UZBEKISTAN: Interview with Aziz Khudoberdiev, Joint UN Programme on HIV/AIDS
[This report does not necessarily reflect the views of the United Nations]
TASHKENT, 21 April (PLUSNEWS) - The total number of registered HIV/AIDS cases in Uzbekistan is the highest recorded in Central Asia, according to the UN’s Millennium Development Goals (MDGs) report for Uzbekistan published on 11 April. Nearly 2,200 cases were registered in 2005, bringing the official total to 7,800. Unofficial estimates put the number of infections much higher.
A rise in the number of injecting drug users is driving the increase in infections – particularly in prisons where more than 34 percent of new infections were registered in 2004. Young people have become highly vulnerable to HIV infection in the wake of rapid social and economic change in the republic and are being targeted by education and advocacy campaigns.
In an interview with IRIN, Dr Aziz Khudoberdiev, a programme officer with the Joint UN Programme on HIV/AIDS, spoke about how the virus is taking hold in Uzbekistan and about government and UN strategies to limit its spread.
QUESTION: Can you give us an overview of how HIV/AIDS is expanding in Uzbekistan?
ANSWER: It’s mostly spreading through the injection of drugs. This has been the case since around 1999, when there were just a few cases, to where we are today with about 8,000 officially registered with the virus. Of course these are only the official figures, but now nobody can tell exactly the prevalence rate because we do not have enough information to make estimates.
But we can see the way the virus is spreading. One worrying tendency is the number of women infected, that is rapidly increasing in Uzbekistan. It now stands at 22 percent of new infections, this is a big increase over where the disease was four years ago. Secondly transmission through heterosexual means is increasing, it now stands at 18 percent, several years ago it was much less.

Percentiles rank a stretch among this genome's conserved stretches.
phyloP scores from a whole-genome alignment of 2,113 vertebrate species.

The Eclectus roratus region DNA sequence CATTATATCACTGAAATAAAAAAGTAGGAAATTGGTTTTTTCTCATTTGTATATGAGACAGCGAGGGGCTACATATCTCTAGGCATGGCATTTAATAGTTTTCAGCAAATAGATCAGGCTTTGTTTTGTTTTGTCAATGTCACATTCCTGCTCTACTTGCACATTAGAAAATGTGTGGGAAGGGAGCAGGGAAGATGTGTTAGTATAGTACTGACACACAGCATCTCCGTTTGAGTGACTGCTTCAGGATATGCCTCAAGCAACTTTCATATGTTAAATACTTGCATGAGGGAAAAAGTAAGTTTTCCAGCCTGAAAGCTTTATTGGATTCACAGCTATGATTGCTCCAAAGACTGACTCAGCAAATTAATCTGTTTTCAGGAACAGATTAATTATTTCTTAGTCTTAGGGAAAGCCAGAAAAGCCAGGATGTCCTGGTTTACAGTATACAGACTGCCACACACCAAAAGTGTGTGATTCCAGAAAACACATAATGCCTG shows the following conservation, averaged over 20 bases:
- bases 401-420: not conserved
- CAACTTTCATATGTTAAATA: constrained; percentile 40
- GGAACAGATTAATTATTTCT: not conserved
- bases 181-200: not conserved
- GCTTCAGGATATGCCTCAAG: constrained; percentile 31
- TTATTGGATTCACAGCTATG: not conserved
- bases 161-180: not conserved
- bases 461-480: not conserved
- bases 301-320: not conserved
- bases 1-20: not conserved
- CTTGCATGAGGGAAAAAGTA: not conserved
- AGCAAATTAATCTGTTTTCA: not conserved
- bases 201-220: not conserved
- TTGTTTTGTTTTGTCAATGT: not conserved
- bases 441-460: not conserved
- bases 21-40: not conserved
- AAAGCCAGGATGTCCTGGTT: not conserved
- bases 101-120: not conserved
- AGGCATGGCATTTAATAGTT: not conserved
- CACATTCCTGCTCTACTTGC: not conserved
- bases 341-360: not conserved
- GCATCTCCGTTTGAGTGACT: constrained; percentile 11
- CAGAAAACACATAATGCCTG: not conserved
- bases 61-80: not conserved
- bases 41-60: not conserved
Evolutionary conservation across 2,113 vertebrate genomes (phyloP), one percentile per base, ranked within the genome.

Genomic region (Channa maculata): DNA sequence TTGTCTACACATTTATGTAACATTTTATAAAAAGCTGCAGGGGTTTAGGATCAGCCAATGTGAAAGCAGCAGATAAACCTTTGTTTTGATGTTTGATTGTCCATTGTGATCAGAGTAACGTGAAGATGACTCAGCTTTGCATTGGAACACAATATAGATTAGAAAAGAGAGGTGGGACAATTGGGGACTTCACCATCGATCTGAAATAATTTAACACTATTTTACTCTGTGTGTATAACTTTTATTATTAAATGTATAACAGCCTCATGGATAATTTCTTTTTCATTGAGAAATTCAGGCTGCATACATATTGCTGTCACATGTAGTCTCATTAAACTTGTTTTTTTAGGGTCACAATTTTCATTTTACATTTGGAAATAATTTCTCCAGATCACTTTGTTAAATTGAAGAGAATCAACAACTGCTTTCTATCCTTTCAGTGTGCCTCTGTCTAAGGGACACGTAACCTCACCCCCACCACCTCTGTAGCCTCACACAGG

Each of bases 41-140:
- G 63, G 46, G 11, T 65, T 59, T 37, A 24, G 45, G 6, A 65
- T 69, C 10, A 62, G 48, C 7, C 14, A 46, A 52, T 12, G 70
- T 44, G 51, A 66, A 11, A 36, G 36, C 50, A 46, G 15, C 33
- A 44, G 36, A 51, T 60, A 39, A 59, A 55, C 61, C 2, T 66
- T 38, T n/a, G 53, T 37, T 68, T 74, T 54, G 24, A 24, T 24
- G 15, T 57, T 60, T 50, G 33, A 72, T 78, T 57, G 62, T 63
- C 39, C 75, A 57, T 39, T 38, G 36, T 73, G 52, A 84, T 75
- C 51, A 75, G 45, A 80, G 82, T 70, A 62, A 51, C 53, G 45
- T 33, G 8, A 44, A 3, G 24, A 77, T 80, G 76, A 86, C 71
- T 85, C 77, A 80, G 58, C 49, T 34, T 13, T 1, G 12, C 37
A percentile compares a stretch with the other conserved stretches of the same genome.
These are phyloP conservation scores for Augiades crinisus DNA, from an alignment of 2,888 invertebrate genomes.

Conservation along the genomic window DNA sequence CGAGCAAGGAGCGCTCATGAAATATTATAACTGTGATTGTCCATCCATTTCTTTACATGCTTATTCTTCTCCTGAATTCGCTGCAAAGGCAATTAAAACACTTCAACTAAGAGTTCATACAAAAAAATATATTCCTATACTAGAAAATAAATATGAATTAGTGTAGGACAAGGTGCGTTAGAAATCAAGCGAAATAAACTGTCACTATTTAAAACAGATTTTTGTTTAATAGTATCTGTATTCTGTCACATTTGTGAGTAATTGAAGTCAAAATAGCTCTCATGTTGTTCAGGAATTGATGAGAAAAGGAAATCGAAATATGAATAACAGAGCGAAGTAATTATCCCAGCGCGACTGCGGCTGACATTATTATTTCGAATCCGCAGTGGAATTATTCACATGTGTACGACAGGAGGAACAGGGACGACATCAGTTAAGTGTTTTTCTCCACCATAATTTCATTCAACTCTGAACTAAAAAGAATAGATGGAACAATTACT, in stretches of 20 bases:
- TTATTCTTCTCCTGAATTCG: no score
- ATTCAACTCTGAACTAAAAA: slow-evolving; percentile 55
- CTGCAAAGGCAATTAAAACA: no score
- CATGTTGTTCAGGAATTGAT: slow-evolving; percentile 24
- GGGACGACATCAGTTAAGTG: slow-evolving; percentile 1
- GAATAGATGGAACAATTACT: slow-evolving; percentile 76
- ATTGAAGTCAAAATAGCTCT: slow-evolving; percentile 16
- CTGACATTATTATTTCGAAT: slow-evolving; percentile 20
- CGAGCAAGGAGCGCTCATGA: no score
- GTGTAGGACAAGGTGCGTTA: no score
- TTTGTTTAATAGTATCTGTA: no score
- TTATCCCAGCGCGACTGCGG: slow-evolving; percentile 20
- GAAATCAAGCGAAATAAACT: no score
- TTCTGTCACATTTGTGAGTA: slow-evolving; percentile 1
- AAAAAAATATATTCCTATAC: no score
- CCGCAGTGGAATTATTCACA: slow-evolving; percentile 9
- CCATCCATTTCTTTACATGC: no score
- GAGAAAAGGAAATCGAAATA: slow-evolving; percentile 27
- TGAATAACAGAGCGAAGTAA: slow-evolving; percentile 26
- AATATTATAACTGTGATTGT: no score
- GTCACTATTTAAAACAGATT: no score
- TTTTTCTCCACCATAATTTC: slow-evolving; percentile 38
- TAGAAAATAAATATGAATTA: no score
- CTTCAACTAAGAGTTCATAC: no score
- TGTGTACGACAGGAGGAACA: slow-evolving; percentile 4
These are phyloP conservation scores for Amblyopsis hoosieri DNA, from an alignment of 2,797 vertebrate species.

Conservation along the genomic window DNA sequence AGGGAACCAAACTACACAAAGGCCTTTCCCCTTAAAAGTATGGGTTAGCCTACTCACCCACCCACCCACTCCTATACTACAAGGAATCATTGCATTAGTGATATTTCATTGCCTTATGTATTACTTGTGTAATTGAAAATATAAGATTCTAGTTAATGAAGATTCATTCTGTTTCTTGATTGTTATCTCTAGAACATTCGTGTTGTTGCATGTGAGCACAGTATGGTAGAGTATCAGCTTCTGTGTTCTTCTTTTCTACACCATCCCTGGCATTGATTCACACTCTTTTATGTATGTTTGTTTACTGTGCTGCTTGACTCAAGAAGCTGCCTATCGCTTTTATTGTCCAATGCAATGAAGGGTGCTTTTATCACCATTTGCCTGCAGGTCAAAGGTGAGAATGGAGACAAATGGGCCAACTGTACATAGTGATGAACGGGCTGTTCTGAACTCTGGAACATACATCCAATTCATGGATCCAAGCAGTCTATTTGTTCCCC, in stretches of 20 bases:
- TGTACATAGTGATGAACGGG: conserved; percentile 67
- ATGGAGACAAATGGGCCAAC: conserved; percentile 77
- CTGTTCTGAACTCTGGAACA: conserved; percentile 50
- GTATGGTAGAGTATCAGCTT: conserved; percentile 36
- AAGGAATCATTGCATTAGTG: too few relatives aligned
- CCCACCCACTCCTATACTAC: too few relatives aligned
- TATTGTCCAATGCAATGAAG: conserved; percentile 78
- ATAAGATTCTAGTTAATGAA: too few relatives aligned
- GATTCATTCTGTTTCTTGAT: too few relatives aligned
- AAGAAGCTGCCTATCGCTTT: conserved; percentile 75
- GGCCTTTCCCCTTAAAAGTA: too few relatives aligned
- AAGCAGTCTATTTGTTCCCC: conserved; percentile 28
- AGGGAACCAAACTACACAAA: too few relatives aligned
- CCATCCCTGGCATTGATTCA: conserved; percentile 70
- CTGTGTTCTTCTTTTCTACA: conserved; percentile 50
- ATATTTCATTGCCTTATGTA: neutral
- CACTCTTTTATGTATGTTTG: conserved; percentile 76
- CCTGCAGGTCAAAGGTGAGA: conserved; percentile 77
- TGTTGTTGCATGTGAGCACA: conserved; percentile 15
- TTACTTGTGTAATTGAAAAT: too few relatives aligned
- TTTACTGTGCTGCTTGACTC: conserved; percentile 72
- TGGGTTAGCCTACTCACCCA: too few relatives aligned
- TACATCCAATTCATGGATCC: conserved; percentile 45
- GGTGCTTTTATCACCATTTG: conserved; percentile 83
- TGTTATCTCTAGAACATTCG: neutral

Q: Why is HIV/AIDS spreading so rapidly at this time in Uzbekistan?
A: It’s spreading because of an increase in drug abuse by young people, injecting drug users particularly. This is due to the geographic proximity to Afghanistan – where so much of the world’s heroin continues to be produced.
We are right on one of the main trafficking routes from Afghanistan to Russia and on to Europe, therefore, cheap drugs are available in Uzbekistan, despite the battle of law enforcement agencies to stop trafficking.
The increase in heterosexual transmission is a general tendency in many countries where the disease is growing. It spreads from high risk groups like intravenous drug users, sex workers and men who have sex with men to the general population through heterosexual means.
Q: At least 30 percent of new infections are occurring in prisons, according to official figures. Why is this?
A: The system here is that all newcomers to prison pass through mandatory testing for HIV. In prisons we have a big concentration of intravenous drug users, therefore the testing tends to throw up many more people infected with HIV/AIDS than in the civil population.
But prisons are not isolated from society. Prisoners are returning to society after their sentences, so the Global Fund [to Fight AIDS, TB and Malaria] and the government of Uzbekistan are working hard on prevention programmes in the prisons. The projects are trying to educate prisoners and prison staff on how to reduce the spread of the disease.